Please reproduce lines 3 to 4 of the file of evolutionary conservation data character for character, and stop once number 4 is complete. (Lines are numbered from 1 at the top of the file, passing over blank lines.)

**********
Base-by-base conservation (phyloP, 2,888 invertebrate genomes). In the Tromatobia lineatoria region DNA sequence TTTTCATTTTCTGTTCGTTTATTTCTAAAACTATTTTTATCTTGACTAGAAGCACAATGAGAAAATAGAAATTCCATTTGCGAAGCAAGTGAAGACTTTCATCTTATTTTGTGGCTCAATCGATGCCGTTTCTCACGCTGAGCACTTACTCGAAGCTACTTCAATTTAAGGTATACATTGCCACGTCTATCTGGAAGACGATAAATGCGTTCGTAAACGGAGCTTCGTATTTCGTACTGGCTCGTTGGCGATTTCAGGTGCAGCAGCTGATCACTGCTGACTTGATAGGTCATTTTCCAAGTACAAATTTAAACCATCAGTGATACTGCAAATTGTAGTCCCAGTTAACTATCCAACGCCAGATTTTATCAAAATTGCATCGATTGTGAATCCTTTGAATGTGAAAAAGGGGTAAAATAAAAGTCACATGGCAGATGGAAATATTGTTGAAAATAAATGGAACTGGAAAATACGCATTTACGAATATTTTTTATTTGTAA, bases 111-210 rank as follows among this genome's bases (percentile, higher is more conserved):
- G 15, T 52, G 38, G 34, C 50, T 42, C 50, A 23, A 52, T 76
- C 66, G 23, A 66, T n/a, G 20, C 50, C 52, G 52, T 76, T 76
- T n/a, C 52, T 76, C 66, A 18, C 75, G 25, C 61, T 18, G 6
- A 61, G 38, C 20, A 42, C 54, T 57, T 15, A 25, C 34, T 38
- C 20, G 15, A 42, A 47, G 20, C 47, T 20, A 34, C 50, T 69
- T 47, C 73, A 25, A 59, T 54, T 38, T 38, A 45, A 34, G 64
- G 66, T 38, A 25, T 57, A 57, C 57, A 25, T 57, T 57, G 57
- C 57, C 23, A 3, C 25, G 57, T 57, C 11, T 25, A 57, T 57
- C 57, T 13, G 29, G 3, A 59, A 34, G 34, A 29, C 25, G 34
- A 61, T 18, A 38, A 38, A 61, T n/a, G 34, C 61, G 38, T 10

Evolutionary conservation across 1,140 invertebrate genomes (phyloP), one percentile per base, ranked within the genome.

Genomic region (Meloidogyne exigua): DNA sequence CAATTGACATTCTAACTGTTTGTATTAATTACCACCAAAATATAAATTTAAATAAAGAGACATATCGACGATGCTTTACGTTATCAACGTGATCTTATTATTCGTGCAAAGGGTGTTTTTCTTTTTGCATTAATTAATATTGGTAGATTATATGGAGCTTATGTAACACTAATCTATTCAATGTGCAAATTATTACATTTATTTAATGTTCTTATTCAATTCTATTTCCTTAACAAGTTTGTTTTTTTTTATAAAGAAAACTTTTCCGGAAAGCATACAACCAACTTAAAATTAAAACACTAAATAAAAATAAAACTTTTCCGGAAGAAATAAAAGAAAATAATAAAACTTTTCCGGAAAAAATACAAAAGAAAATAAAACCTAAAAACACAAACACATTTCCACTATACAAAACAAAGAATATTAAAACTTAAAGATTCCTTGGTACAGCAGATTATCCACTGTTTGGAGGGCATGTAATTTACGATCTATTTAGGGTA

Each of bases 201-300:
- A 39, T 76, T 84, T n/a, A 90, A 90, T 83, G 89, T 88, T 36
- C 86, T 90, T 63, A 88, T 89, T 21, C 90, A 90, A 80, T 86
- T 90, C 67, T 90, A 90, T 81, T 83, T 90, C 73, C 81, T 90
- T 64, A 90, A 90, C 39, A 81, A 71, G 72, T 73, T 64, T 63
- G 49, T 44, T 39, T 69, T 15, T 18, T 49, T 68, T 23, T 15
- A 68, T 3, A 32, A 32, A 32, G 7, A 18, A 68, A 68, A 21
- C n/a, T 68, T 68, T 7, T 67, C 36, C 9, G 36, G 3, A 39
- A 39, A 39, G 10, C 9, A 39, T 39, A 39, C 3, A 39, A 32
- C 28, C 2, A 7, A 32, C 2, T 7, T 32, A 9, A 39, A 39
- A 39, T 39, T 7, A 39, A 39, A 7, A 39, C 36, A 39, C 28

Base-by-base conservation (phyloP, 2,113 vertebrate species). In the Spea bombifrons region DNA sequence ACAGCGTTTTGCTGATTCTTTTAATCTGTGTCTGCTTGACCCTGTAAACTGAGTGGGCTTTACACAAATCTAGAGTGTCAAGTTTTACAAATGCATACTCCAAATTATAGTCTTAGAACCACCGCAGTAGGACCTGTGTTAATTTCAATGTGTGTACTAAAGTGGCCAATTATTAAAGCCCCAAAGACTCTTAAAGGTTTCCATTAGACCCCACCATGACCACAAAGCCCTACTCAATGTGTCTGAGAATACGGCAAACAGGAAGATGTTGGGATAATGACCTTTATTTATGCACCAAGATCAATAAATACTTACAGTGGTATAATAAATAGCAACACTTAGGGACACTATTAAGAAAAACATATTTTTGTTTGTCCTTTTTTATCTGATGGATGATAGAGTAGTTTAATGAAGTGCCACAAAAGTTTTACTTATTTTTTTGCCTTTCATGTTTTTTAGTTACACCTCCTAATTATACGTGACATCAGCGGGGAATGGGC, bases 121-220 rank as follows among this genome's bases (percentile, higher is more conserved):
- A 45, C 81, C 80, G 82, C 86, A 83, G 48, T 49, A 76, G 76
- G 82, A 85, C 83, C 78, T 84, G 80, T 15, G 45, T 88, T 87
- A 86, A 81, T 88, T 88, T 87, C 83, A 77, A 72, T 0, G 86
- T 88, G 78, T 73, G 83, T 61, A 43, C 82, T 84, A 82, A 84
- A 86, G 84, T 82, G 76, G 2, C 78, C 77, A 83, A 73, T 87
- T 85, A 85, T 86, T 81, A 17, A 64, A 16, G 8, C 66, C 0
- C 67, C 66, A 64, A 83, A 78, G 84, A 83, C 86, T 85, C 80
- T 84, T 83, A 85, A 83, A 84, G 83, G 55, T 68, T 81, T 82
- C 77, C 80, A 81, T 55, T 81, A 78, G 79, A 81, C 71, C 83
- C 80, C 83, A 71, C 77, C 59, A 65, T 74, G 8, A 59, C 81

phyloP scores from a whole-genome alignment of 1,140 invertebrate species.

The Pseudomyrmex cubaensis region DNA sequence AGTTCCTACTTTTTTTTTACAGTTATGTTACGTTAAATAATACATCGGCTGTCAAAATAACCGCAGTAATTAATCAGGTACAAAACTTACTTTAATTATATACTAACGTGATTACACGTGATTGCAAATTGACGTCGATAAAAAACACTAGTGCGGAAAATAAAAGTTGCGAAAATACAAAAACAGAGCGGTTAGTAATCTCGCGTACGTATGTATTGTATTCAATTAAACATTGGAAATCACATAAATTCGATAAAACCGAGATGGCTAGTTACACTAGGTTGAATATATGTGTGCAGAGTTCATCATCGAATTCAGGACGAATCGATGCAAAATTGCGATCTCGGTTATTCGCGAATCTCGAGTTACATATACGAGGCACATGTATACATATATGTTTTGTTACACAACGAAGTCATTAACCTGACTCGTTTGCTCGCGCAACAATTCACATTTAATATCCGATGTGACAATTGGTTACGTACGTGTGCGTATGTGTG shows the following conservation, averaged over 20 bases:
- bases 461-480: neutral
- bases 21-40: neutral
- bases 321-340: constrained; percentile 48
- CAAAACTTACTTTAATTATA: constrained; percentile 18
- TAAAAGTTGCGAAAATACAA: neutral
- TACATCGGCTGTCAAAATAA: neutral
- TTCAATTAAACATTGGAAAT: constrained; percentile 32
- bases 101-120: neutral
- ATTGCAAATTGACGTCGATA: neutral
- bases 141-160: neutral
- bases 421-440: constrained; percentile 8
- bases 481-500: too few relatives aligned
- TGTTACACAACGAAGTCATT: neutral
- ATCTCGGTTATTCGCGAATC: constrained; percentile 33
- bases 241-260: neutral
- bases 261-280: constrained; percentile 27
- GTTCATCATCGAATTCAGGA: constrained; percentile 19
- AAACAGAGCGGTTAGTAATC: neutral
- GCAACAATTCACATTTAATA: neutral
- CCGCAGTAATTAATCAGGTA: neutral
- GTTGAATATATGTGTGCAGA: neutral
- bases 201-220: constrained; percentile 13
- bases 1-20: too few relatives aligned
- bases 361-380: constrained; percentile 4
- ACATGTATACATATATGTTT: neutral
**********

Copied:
- C 66, G 23, A 66, T n/a, G 20, C 50, C 52, G 52, T 76, T 76
- T n/a, C 52, T 76, C 66, A 18, C 75, G 25, C 61, T 18, G 6